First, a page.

Here is a tricky moment of the story: we got only two days for the workshop, while one needs at least four (according to AJ&Smart edition). Or better five, in a classic version. This meant shrinking, combining, merging, splitting, and removing things in the craziest variations. We were preparing the workshop details for around two weeks. We created an agenda, selected questions, and prepared stationery. I got a copy of the book on my Kindle. Our team was locked N load to bring something really hilarious into the world :)
On the eve of the workshop, we explained the agenda to the client for a more clear mutual understanding and productive study time.
We started the interviews with ten product users. They were asked to reframe pain points as opportunities and challenges of the product using How-Might-We's (HMW's) "magic" words and write them down one by one.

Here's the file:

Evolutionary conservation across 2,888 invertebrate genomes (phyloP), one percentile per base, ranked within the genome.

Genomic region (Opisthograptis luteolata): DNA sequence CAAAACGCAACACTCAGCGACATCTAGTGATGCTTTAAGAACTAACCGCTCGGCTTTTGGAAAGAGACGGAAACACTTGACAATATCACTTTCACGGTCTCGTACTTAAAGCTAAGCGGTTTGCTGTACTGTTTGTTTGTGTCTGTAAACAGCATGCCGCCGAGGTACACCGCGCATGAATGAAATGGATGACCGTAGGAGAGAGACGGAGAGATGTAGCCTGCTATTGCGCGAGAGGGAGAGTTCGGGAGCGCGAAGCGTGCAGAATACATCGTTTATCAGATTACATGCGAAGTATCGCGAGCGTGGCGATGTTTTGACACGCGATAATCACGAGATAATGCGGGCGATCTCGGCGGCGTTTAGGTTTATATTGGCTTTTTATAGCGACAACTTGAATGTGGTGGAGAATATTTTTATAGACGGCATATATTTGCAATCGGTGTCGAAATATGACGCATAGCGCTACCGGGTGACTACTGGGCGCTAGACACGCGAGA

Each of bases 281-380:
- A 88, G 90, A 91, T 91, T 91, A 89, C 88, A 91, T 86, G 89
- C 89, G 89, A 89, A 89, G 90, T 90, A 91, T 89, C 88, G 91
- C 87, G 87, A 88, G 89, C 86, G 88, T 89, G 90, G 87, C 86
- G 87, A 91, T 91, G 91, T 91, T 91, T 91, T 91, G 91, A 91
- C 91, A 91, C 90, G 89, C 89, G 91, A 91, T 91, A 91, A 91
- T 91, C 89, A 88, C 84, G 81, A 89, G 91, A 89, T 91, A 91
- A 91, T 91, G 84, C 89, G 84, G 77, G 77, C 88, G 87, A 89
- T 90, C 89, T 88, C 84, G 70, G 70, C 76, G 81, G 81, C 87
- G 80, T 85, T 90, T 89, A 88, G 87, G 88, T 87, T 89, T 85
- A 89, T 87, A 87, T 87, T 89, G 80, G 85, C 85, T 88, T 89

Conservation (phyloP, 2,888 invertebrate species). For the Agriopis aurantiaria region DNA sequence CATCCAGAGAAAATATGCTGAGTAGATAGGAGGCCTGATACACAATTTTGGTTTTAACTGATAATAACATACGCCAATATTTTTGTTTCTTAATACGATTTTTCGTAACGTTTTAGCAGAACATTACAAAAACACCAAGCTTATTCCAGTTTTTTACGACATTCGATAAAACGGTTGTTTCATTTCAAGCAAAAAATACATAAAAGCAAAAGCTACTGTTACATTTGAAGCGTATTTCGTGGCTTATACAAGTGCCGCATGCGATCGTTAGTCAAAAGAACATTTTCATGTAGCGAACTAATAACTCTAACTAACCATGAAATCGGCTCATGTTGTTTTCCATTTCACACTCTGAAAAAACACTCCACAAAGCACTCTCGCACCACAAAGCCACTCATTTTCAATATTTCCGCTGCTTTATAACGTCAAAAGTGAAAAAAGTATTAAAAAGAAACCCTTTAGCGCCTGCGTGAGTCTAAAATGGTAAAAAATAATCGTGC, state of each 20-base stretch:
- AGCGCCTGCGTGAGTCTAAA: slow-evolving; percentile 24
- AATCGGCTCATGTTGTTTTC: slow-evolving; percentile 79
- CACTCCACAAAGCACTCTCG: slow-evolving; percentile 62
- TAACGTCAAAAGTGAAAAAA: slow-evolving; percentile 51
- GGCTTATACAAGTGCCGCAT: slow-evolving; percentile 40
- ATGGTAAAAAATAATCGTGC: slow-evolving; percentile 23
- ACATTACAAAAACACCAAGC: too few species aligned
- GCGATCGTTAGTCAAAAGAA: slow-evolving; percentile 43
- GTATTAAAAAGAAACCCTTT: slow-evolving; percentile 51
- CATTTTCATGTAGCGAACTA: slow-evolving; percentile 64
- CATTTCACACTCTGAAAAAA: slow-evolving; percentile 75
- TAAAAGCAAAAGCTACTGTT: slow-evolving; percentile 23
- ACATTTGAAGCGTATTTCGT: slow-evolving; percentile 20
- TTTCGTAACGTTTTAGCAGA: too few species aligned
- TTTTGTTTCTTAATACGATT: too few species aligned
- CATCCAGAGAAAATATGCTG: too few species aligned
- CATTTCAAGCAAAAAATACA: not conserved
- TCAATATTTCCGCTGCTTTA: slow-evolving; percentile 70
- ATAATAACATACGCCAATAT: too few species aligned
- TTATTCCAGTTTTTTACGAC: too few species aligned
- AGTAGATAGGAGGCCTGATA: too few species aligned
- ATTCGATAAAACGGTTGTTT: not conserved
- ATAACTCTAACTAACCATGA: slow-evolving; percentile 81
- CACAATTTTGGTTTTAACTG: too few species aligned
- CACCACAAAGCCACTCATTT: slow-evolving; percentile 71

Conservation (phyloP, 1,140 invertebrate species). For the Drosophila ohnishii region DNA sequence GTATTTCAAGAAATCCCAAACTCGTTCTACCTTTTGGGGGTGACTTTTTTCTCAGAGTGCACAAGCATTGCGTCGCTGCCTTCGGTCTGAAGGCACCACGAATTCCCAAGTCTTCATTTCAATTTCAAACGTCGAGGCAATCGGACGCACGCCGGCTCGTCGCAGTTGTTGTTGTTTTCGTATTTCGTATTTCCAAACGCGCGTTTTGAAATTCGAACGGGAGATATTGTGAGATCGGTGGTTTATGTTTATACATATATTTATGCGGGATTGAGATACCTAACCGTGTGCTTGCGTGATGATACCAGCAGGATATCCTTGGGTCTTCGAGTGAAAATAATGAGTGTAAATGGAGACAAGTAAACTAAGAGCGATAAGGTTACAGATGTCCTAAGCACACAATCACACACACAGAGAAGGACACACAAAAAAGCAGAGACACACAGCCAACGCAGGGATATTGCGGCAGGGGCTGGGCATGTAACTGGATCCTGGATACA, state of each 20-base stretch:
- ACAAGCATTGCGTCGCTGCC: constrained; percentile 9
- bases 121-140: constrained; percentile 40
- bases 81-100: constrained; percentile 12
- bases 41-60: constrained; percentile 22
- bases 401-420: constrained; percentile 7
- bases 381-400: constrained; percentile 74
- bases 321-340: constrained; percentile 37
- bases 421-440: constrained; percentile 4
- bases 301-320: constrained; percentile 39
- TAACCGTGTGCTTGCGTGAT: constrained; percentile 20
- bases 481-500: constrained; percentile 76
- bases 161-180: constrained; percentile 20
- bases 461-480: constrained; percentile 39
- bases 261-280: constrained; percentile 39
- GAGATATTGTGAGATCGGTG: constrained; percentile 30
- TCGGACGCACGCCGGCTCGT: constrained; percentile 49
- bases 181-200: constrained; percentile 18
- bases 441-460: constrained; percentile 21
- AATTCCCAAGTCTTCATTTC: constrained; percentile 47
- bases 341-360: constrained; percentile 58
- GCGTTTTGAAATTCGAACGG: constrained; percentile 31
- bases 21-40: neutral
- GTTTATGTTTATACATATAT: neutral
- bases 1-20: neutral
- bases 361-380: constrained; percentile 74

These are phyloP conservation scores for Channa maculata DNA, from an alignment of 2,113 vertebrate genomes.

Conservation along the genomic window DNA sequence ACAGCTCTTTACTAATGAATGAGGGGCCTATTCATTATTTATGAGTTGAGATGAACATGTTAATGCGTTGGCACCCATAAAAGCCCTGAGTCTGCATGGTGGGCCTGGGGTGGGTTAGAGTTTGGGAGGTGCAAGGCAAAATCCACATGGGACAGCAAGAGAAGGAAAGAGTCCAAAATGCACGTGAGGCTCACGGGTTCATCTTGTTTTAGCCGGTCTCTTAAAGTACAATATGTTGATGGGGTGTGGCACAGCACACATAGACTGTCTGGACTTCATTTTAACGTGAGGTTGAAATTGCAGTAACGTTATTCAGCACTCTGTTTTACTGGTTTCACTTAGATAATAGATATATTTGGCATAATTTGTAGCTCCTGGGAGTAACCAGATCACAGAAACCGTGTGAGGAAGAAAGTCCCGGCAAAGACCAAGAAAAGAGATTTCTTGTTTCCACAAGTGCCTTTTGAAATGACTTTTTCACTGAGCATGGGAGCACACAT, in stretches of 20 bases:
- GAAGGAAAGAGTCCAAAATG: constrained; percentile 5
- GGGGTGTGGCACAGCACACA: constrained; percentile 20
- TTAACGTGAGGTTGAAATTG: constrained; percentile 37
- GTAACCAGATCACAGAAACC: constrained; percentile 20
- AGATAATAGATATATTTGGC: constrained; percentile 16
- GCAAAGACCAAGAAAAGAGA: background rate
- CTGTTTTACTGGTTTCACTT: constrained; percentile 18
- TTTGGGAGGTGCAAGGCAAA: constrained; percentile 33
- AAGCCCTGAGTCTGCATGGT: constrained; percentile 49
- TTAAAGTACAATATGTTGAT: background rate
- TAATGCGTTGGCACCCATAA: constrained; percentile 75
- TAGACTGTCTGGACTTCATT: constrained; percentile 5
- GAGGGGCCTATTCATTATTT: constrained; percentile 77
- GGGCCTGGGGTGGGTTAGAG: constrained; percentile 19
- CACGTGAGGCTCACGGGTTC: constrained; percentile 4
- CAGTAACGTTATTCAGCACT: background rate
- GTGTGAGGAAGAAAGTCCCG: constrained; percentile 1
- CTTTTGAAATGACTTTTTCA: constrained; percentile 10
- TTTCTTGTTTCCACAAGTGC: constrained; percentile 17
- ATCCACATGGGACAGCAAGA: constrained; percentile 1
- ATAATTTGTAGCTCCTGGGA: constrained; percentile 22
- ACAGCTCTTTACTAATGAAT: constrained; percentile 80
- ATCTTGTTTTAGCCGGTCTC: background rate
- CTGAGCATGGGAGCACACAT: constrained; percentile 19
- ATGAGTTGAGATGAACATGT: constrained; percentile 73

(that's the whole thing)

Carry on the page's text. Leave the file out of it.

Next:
Then we collected their notes and put them on the user journey map. In a short period of time, we got a general picture of the whole project with its stages and peculiarities. Sticky notes were everywhere: on the table, on the walls, and even on windows.
For no less than half an hour, we were calculating the most common answers. Everyone got literally over-excited: it was a fun interactive process. When the last sticker was placed, both our team and our client got extremely surprised with the results. The real problem was hidden in a completely different place than we expected. This exercise let us look at the project from a different angle and brought brand new ideas for discussion to the table.
It was time for another stage of note-taking and lightning demo.